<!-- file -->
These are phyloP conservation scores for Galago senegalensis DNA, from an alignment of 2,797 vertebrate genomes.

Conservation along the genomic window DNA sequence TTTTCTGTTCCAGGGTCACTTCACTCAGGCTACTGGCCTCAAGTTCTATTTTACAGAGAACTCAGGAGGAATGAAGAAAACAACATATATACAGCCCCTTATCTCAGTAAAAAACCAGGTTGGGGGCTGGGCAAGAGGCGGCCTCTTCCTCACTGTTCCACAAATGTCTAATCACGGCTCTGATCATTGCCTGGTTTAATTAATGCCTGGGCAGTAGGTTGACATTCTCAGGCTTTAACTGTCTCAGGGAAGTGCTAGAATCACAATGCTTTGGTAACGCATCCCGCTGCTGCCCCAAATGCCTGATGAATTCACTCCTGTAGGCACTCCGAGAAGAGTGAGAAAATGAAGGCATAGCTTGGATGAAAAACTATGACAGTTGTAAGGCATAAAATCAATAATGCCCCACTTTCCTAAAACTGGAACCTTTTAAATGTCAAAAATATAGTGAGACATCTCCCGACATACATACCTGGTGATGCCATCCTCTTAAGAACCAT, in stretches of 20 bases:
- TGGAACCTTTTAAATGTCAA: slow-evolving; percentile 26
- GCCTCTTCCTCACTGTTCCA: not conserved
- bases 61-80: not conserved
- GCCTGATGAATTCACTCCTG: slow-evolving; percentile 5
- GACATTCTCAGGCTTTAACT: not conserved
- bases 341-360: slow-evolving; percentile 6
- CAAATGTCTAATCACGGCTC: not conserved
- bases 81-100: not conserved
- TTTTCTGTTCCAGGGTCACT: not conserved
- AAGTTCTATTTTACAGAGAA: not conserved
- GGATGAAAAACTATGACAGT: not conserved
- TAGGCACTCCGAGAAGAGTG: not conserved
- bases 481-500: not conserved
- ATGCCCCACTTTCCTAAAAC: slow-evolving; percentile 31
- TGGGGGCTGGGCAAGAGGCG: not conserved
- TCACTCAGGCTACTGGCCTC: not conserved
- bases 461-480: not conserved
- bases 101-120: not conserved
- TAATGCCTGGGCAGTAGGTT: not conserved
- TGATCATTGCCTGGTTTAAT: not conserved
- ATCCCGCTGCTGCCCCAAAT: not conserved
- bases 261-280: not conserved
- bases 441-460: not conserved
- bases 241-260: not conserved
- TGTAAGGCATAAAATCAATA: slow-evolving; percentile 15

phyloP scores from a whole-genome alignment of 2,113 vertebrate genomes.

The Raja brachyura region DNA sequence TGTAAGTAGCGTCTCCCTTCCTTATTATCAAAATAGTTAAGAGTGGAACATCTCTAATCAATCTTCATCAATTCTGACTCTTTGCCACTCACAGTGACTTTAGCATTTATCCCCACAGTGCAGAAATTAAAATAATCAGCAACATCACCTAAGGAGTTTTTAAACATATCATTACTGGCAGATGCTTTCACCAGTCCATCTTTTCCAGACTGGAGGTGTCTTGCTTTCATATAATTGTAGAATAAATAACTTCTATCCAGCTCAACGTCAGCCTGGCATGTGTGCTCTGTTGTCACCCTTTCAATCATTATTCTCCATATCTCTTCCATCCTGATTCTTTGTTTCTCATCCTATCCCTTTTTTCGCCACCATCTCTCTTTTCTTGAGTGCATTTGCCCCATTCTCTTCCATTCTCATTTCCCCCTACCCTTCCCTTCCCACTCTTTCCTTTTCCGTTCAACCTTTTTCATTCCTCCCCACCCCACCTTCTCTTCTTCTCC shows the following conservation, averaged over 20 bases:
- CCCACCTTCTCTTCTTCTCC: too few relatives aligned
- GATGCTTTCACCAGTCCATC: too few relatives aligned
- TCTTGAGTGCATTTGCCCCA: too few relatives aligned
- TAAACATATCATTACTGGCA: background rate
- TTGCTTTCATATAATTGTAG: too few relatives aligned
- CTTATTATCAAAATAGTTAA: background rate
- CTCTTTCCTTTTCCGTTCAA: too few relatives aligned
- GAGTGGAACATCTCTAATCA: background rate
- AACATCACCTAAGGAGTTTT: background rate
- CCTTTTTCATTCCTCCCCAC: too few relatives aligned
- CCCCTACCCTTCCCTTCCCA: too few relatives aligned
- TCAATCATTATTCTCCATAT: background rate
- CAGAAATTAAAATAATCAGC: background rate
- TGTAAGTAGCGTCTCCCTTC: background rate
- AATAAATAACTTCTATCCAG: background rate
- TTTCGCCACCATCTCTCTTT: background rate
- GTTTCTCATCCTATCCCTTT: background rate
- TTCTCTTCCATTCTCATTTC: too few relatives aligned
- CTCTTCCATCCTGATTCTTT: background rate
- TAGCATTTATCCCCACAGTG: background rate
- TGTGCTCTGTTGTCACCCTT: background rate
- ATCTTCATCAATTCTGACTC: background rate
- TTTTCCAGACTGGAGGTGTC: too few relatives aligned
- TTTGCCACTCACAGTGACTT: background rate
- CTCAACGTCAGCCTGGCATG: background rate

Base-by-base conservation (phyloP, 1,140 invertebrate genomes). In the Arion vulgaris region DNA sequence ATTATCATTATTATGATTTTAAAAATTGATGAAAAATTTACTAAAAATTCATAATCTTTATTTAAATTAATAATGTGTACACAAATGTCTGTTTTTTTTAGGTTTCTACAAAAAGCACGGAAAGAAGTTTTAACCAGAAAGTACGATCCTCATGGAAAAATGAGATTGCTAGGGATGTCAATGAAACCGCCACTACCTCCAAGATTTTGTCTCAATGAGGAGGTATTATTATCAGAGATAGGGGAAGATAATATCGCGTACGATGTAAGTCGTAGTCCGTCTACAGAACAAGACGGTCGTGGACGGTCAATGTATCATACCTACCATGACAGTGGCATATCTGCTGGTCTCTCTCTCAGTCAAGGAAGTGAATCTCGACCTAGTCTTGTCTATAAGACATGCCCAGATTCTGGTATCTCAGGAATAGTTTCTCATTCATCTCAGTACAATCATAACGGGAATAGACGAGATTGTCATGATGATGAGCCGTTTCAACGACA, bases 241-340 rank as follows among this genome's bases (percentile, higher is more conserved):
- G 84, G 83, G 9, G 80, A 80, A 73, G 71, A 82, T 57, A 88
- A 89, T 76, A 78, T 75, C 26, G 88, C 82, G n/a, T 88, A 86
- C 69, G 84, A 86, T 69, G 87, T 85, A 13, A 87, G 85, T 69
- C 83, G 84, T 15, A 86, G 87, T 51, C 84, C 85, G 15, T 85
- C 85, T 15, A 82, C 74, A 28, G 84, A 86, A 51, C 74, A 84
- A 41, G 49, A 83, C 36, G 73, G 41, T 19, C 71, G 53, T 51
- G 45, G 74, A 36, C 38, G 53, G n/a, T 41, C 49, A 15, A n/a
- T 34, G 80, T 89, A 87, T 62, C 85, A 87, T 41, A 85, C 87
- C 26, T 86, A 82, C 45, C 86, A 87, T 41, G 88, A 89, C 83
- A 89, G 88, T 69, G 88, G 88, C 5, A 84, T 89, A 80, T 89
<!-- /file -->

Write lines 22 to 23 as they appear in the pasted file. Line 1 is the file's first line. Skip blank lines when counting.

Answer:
- TGATCATTGCCTGGTTTAAT: not conserved
- ATCCCGCTGCTGCCCCAAAT: not conserved